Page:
Alfred Louis Charles de Musset-Pathay (1810 – 1857) was a gifted young man who became a famous French playwright, poet, and novelist. Recently I read something about his life that gives food for contemplation.
He never married, but had several relationships which did not last. Like many Romantic poets and authors, his life was disordered and dissolute, and some of his works reflect a gross discrepancy between the longings of his heart and how he actually lived. However, God knows all things, and we must leave the judgment in His righteous hands.
Some time before his death, de Musset-Pathay was seriously ill and was nursed through that illness by a Sister of Mercy. When he recovered she gave him two presents – a piece of worsted work she had knitted at his bedside, and a penholder of coloured silks with the motto “Pensez à vos promesses” (“Remember your promises”). We can only guess what they spoke about while he was ill, but perhaps he promised to live a God-fearing and more useful life.
Sadly that did not occur, but he kept these presents, and when he lay dying he asked that they should be put with him into his coffin. There they lie to this day, in the grave visited by many people from all over the world in the Père Lachaise Cemetery in Paris.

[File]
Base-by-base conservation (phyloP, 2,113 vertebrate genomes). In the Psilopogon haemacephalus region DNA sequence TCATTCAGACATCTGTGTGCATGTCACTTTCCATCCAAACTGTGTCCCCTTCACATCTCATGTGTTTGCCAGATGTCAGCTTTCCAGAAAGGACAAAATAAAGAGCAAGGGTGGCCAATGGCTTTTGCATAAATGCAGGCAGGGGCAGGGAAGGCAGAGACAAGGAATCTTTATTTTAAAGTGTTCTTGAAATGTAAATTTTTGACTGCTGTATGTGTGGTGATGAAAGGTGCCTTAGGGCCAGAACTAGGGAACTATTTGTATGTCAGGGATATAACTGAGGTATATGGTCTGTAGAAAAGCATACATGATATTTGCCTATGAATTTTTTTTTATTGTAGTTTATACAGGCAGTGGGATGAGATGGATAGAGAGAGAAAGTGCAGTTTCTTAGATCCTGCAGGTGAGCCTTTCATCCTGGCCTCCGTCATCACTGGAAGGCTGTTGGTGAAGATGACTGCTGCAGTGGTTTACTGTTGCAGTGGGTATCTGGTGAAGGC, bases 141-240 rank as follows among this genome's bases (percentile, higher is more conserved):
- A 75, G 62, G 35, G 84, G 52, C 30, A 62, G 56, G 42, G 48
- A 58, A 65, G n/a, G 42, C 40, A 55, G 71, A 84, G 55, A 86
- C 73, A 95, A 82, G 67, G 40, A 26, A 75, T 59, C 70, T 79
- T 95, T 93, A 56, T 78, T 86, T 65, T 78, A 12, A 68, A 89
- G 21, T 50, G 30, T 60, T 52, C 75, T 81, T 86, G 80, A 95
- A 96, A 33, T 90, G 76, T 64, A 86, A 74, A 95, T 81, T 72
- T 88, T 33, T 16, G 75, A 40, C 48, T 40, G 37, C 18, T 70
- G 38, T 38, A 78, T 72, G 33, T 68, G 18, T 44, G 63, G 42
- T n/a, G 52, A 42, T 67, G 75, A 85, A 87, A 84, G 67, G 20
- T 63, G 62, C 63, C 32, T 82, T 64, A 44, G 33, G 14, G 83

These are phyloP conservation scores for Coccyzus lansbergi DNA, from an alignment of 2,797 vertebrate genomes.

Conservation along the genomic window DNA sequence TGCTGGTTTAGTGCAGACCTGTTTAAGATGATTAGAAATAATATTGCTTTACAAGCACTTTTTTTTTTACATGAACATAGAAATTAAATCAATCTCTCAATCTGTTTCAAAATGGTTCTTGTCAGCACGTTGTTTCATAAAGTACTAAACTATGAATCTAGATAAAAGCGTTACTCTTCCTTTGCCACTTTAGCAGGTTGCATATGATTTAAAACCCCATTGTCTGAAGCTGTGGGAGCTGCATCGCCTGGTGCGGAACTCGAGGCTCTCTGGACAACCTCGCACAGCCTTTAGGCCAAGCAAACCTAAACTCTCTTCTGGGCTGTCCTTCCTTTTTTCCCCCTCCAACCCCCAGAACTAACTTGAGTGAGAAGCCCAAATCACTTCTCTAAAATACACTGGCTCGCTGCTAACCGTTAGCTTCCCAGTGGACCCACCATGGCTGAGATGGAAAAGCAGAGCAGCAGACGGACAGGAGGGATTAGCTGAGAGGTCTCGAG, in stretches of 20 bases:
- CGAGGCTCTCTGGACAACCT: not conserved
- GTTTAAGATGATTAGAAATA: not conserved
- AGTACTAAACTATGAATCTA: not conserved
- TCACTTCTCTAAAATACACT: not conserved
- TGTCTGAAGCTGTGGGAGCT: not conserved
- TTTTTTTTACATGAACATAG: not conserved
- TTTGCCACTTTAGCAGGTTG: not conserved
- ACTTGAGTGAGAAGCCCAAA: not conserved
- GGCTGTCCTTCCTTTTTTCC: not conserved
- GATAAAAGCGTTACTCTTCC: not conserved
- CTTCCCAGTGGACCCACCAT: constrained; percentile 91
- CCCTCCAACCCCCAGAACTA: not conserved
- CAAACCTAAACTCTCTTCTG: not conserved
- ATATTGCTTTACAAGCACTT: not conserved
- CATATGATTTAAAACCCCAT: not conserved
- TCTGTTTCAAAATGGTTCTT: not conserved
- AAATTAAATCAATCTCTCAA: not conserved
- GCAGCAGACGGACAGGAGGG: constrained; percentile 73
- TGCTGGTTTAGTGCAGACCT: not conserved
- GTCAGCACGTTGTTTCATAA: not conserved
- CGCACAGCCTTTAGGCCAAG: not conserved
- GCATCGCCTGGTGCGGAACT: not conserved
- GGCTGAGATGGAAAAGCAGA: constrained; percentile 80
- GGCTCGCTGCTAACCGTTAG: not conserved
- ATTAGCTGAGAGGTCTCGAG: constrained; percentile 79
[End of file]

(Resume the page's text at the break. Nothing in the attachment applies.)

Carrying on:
For us who live, now is the time to “Remember our promises”
Perhaps, like the thief on the cross, de Muset-Pathay found grace to receive forgiveness on his death bed, and could enter eternity knowing the mercy of Jesus Christ towards all who are truly repentant of their wasted lives. But for us who live, now is the time to “Remember our promises” and receive the grace God wants to give to be able to keep His commandments in this life which bring real blessing to us and to others.
Promises must not be made superficially but, having made them, it is written that God loves the man “who swears to his own hurt and does not change.” (Psalm 15:4). Let us “remember our promises” and seek God for His “abundantly available help” to keep them in times of trouble (Psalm 46:1).
Have we made promises to one another in our marriage vows? Have we made promises to God through baptism? Then let us remember our promises and the joy we had when we made them. Our joy only increases when we seek to obey God’s will in our trials, and not follow our natural tendencies to avoid suffering. God is faithful to keep His promises, and whoever calls on the name of the Lord (for help to do what is right) shall be saved (Joel 2:32). If we find grace to renew our vows to God and one another, the joy can even be greater.